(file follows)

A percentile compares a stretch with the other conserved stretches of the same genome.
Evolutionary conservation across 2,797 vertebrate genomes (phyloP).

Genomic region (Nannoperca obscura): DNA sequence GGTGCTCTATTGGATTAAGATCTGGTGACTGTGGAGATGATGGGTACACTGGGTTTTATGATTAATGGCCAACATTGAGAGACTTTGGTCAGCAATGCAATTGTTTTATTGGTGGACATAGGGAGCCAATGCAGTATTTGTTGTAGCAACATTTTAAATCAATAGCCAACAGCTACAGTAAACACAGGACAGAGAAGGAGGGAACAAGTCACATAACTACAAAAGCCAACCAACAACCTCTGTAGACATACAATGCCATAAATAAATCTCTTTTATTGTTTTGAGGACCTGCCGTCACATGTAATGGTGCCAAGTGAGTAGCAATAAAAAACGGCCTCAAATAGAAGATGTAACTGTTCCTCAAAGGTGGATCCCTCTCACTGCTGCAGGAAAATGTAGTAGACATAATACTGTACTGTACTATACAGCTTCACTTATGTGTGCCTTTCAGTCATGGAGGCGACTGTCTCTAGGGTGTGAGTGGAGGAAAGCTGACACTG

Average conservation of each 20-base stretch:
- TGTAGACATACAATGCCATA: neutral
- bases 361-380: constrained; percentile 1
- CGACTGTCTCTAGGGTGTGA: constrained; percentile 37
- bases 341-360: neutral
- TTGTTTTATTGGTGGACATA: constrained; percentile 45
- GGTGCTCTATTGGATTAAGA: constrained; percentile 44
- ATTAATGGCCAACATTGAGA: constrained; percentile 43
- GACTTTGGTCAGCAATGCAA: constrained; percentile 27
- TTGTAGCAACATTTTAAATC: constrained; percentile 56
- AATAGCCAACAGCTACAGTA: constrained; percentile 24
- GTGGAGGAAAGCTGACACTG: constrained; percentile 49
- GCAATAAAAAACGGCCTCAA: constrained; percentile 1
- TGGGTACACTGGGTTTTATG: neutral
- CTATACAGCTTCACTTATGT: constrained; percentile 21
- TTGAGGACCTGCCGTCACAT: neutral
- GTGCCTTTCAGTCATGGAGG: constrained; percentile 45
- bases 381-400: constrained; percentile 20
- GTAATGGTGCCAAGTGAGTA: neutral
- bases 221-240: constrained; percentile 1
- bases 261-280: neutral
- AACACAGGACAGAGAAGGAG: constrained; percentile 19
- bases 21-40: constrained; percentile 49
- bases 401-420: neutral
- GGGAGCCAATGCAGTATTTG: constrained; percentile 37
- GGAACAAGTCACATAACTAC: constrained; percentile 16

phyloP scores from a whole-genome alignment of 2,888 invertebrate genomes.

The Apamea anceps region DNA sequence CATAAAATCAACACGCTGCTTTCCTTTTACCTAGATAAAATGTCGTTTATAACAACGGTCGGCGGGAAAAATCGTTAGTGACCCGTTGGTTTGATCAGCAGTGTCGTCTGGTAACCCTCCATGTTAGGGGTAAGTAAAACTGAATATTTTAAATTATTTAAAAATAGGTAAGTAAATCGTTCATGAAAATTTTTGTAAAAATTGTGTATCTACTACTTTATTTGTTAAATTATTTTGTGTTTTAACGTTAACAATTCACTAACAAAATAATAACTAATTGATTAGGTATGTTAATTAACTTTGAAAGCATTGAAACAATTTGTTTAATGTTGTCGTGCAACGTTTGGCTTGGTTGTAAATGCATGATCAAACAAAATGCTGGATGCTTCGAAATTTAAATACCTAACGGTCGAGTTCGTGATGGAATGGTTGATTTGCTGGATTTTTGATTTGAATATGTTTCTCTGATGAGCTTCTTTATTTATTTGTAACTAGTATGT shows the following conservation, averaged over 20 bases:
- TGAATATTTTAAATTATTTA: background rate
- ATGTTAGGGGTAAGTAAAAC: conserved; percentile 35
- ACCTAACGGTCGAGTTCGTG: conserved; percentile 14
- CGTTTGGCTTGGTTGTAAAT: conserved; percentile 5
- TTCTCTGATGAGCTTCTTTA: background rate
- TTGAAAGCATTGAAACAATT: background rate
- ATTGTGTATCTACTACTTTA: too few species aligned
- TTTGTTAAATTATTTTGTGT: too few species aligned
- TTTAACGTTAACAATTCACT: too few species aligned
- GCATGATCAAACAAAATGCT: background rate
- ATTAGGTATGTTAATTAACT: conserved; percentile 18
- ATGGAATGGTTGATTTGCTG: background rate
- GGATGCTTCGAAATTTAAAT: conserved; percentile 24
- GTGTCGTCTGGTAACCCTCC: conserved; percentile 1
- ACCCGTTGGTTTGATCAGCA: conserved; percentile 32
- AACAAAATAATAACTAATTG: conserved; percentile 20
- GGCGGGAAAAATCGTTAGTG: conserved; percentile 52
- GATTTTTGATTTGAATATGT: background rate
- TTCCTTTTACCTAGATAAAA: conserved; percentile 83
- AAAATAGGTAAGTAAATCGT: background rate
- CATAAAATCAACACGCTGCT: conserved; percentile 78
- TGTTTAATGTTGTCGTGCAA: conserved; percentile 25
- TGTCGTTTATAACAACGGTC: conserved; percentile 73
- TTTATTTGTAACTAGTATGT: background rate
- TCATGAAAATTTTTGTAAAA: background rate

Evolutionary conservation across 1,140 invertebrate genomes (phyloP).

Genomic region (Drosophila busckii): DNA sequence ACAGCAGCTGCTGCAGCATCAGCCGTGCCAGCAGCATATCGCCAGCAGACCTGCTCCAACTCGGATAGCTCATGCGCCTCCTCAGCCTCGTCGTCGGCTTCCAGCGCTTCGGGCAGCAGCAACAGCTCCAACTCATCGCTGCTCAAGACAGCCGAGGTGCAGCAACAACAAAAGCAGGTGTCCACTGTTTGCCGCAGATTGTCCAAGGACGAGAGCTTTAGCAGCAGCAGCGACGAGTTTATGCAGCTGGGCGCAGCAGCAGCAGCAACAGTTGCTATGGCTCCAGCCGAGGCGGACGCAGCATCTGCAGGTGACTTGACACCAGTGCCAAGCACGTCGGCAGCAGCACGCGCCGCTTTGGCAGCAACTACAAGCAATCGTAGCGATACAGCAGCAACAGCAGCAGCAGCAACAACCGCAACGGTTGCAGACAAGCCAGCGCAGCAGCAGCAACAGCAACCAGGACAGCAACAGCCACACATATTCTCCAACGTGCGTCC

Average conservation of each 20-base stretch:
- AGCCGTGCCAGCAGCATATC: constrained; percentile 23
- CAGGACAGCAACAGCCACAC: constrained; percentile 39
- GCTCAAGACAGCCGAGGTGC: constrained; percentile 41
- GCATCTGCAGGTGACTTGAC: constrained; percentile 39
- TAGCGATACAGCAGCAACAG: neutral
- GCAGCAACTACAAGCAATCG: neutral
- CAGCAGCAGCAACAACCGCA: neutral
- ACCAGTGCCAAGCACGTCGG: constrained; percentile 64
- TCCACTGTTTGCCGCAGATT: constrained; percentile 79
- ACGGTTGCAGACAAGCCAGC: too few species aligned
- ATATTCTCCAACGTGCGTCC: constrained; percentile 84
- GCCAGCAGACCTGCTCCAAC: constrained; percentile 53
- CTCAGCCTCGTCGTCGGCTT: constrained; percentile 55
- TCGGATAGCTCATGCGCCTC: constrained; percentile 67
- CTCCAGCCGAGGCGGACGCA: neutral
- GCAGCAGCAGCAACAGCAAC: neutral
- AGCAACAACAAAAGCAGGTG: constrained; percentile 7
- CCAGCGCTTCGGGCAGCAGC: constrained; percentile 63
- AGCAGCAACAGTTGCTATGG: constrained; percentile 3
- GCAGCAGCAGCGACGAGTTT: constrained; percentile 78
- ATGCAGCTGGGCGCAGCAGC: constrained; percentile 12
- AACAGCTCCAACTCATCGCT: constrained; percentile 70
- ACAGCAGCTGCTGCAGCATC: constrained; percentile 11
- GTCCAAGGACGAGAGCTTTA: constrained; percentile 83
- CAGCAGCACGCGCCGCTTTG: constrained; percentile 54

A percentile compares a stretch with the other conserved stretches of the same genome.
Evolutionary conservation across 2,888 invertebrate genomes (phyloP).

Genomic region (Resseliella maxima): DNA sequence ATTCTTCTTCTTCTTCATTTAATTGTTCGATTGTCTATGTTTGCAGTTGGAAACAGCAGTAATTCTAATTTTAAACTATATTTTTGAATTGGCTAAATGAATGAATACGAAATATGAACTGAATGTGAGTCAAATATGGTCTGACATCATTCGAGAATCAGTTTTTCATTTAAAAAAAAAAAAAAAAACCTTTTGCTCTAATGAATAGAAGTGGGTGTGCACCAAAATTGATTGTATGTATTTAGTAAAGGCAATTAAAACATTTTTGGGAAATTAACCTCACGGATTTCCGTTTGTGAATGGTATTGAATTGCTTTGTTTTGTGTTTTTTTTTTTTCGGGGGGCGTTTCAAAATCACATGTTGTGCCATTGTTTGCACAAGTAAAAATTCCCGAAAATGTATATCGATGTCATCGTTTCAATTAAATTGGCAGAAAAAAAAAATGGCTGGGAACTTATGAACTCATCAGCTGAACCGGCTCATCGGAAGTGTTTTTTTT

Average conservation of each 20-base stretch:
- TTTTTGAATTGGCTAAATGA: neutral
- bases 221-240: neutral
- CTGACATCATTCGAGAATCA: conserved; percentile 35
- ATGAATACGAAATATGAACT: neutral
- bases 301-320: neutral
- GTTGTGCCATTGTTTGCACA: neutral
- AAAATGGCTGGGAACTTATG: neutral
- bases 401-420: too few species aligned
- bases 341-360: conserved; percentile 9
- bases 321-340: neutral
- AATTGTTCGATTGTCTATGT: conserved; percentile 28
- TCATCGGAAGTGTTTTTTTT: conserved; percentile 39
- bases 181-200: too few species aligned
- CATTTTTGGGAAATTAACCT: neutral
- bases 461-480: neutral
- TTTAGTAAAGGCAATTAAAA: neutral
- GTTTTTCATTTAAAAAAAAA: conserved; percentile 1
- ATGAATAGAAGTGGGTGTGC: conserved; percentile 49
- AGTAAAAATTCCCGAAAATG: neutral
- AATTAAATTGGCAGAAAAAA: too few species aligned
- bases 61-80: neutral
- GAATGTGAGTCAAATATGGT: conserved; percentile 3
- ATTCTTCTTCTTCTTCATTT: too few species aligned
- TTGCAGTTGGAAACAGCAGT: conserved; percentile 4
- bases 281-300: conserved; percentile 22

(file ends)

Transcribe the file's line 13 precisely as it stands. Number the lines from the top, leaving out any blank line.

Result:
- TTGTAGCAACATTTTAAATC: constrained; percentile 56